Abstract for:Sustaining Groundwater Irrigation in Mardin K?z?ltepe Plains of South East Turkey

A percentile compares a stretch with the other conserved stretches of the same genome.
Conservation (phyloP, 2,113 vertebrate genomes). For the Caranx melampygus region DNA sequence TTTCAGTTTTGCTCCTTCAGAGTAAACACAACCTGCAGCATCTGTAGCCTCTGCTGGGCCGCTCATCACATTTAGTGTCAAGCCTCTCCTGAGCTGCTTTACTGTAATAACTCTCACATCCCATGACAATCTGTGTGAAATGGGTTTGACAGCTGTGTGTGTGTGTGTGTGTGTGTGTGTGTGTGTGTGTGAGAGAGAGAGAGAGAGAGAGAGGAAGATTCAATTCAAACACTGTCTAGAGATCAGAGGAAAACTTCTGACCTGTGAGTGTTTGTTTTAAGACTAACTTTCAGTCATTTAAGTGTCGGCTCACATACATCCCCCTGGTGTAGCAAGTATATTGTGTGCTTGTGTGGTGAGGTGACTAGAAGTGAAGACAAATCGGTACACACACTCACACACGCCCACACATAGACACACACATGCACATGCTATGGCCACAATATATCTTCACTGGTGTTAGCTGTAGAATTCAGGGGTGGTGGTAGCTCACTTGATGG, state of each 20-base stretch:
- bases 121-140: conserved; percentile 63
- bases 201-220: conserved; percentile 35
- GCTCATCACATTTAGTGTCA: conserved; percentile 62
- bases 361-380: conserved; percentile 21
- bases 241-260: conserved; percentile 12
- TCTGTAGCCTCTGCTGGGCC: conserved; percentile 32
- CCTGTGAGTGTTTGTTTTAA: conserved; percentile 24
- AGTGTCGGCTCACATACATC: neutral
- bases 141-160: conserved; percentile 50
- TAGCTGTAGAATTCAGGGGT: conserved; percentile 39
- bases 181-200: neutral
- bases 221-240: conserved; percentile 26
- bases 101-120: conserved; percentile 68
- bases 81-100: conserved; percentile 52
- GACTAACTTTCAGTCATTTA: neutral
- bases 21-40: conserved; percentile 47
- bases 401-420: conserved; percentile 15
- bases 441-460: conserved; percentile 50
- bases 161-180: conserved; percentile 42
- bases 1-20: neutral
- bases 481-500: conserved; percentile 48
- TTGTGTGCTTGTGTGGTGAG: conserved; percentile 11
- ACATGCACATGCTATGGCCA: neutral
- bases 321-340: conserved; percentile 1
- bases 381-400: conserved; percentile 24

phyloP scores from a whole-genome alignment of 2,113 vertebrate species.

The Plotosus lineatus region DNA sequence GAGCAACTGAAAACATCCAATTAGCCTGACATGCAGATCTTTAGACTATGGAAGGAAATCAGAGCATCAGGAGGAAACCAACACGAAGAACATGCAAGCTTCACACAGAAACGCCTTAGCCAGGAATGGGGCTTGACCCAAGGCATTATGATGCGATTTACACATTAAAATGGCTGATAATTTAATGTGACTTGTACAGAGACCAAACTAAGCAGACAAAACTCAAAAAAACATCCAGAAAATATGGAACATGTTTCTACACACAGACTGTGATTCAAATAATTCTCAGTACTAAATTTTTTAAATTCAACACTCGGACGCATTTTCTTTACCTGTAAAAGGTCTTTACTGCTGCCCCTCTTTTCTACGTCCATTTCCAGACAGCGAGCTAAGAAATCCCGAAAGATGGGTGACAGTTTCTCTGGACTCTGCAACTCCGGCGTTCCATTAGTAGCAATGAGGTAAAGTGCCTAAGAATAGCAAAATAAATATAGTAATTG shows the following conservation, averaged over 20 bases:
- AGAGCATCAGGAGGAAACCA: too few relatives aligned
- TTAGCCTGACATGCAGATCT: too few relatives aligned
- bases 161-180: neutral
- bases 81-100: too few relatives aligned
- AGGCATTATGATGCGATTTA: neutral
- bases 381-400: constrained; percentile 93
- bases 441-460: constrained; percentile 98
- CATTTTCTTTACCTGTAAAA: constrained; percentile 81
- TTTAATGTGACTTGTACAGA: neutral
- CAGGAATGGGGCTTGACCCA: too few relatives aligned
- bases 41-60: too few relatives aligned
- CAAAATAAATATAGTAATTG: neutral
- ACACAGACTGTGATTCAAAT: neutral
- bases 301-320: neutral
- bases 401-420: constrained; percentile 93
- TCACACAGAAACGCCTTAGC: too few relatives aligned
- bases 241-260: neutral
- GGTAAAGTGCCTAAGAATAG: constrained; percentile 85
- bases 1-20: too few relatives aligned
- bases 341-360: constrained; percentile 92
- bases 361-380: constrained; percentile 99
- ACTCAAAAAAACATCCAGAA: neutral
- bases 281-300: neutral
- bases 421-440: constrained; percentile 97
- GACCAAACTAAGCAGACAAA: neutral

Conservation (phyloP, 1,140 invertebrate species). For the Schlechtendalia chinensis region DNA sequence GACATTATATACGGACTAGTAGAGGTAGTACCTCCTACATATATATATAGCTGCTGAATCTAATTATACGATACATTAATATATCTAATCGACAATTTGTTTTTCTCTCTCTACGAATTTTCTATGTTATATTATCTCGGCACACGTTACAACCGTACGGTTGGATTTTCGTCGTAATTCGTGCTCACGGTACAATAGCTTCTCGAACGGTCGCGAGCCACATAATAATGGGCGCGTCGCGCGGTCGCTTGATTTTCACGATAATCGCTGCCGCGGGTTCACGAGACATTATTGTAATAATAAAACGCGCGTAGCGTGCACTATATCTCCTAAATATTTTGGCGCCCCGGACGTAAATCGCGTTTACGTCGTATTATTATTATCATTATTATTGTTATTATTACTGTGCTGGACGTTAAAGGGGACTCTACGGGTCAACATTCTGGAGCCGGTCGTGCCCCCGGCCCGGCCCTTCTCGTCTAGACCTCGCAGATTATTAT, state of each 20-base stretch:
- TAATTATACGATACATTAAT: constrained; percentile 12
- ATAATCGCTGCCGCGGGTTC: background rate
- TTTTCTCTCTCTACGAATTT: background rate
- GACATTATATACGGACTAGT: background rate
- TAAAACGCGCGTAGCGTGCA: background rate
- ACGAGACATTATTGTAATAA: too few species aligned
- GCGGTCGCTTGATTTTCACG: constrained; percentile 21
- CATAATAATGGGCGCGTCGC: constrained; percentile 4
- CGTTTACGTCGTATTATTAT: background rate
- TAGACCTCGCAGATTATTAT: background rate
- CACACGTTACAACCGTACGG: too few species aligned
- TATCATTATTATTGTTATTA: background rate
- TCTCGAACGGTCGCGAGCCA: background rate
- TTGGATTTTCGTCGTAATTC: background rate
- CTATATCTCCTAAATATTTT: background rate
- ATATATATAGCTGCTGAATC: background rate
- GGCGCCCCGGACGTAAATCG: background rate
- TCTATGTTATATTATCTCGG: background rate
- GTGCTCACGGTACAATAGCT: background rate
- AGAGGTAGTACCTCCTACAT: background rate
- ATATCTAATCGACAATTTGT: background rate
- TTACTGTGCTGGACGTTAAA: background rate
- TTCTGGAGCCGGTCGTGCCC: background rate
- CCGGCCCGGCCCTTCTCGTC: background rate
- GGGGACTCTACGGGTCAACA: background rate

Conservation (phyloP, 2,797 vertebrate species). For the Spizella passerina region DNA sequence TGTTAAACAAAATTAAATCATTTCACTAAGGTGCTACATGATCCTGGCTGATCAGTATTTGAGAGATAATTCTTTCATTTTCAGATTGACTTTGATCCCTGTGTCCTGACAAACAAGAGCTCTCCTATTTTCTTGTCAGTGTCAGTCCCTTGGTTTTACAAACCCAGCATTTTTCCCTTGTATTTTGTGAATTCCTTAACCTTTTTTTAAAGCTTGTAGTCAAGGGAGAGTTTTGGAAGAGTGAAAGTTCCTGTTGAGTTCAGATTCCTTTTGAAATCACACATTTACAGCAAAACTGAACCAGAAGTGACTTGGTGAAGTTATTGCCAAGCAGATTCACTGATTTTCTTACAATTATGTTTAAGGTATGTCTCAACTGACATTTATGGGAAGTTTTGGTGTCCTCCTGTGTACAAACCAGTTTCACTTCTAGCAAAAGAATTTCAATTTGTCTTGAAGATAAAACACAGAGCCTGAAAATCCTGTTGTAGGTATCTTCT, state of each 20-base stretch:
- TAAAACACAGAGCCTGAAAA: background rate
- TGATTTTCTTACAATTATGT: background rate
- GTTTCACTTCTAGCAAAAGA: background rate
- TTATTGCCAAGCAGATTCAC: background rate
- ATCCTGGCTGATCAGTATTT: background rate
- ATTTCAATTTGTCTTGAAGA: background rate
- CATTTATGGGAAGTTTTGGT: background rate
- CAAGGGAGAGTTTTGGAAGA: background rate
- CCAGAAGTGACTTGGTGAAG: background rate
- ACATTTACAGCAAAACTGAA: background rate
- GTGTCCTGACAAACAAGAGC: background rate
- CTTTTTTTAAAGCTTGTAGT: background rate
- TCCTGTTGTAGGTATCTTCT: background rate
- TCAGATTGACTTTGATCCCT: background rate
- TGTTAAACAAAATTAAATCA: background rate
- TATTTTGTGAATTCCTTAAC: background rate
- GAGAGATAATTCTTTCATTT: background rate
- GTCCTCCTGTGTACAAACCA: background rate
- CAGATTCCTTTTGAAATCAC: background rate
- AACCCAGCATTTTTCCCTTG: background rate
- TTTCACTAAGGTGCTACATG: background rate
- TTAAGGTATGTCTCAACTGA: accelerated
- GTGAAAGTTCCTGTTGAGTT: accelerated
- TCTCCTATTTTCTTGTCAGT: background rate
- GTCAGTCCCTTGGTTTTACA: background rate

Groundwater is a common pool resource, which creates particular governance and policy challenges, requiring coordination and cooperation amongst its beneficiaries. This study examines the groundwater use and the implications of alternative policies in the K?z?ltepe plains of southeast Turkey. Past trends in K?z?ltepe show that, while the irrigated lands, well numbers and well depths in the region have been dramatically increasing, the institutions and norms for water regulation are still absent. A dynamic simulation model is developed to unravel the dynamic complexity of the coupled hydro-geological and farm-economic systems of K?z?ltepe to explore high leverage policies that can restrain both the expansion in groundwater based irrigation development and water use at the farm level, while not impairing farmers' profits. Preliminary runs demonstrated that, incentives for less water consumptive crops and water saving irrigation technologies can reduce groundwater use per land but the overall consumption may rebound with more lands being transformed for irrigation. Although unpopular on the farmers's side, effective water pricing is suggested as a cure. If effectively disseminated, complex feedback modeling and systems based learning can help increasing the acceptability of such relatively controversial solutions to the problem of unsustainable groundwater use.